From: MediaPost's Online Metrics Insider - Bill Wise |
Thursday, 20 October 2011 10:53
Media buyers can choose to purchase inventory on video sharing sites that offer the best environment or they can go with a site that helps them leverage metrics towards a better media buy.
With Google’s Q3 just behind us and a Hulu IPO on the horizon, it seems worthwhile to ask which one of these two companies will own the future of prime video inventory. That’s still an open question; and of course, any number of third players could come and take the reins. But what’s important to understand is that Hulu and YouTube represent not just an epic battle of networks, but a fundamental conundrum in digital media buying. And that conundrum is about metrics.
But before we get to the future, let’s start with a look at the present -- which Google / YouTube seems to own. YouTube, the world’s most popular video site, rakes in an estimated $1 billion of the entire $2.2 billion digital video ad market, double Hulu’s internal prediction of $500 million for 2011. YouTube and Google’s dominance in viewership is unparalleled, too, with comScore ranking “Google sites” at six times more viewership than that of Hulu, and the highest video viewership levels on the Web. And it’s not just a site for one-off video clips of dancing cats, either; just ask Lucas Cruikshank, whose YouTube channel has been viewed nearly 120 million times, and has spun off into a feature-length film produced by Nickelodeon.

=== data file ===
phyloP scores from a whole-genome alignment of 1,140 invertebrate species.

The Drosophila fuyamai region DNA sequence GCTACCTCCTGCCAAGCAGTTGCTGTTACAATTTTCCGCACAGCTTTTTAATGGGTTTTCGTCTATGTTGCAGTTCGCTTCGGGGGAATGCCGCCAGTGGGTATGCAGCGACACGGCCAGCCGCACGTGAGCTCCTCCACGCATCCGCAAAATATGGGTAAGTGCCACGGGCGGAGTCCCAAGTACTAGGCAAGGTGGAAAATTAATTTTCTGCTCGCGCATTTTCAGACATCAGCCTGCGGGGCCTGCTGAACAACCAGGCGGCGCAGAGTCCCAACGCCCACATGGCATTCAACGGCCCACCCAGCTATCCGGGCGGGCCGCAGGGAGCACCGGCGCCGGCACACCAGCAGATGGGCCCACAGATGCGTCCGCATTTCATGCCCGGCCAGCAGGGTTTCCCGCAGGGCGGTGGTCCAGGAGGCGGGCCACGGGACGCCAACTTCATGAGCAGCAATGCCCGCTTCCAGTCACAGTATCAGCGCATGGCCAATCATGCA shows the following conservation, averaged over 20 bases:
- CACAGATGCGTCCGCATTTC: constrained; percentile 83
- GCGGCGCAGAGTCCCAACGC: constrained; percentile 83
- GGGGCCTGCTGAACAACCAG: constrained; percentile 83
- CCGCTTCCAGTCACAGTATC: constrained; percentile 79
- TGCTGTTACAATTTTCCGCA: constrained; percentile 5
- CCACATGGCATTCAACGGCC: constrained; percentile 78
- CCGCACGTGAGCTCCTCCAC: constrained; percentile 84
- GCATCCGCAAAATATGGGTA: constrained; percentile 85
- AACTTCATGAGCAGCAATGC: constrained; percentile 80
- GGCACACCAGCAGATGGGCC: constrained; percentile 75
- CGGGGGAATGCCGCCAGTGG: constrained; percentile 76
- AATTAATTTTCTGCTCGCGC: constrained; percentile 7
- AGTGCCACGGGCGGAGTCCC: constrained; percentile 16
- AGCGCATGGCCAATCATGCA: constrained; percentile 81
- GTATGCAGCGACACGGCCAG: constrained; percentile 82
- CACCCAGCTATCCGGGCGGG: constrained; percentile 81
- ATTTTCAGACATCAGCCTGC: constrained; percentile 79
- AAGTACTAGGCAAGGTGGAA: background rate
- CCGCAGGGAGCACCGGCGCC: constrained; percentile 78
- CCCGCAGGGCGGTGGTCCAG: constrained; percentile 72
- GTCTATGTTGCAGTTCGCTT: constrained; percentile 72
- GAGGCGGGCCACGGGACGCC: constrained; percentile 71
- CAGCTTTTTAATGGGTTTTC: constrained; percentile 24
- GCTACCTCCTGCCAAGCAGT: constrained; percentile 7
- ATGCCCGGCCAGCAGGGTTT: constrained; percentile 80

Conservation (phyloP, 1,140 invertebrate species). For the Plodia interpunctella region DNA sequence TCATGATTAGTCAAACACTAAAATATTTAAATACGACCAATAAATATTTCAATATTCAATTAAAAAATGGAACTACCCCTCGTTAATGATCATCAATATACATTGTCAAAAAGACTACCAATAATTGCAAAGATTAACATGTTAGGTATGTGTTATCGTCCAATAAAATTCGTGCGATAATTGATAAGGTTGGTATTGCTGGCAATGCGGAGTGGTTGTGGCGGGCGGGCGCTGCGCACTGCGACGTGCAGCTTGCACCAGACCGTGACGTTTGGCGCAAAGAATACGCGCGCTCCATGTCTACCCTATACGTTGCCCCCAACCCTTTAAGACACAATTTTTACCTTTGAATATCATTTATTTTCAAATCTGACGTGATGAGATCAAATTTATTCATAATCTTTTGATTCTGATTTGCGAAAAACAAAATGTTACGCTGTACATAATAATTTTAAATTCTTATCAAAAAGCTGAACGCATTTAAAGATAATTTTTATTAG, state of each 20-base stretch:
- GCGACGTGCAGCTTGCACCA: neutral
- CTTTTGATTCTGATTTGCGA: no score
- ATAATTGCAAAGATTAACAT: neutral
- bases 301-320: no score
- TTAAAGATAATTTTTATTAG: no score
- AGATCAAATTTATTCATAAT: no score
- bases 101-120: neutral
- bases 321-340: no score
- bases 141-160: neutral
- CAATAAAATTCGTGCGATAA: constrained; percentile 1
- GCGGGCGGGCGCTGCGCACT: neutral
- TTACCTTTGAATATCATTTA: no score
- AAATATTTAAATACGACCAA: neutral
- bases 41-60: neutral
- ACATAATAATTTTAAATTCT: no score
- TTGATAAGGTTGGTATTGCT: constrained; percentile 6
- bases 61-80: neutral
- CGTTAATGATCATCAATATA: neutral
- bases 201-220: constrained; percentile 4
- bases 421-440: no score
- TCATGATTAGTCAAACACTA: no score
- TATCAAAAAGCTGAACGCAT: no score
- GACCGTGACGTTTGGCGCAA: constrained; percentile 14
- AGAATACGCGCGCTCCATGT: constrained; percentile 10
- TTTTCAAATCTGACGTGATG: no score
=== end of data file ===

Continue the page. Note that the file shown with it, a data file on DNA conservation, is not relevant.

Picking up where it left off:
Of course, one quick look at Lucas Cruikshank’s creation, the unbearably grating Fred Figglehorn, or at similarly popular YouTube presences like Annoying Orange, and you’ll instantly be reminded that YouTube still hasn’t reached the brand strength of Hulu. Hulu is still the place for prime content like “30 Rock” and “Desperate Housewives”; YouTube is the place for varying stages along the long tail of video content. That could change, of course, and YouTube could become the next HBO. But that’s hard to imagine, especially as that kind of transformation would probably require YouTube to eschew its long-tail stuff, which is also its cash cow.
What does all of this have to do with metrics? A lot. Because while YouTube doesn’t offer the best content, it is tied into the world’s biggest ad network of Google/DoubleClick. And when you layer topnotch targeting and optimization data on top of middlebrow and lowbrow content, that so-so inventory starts to become a lot more attractive.
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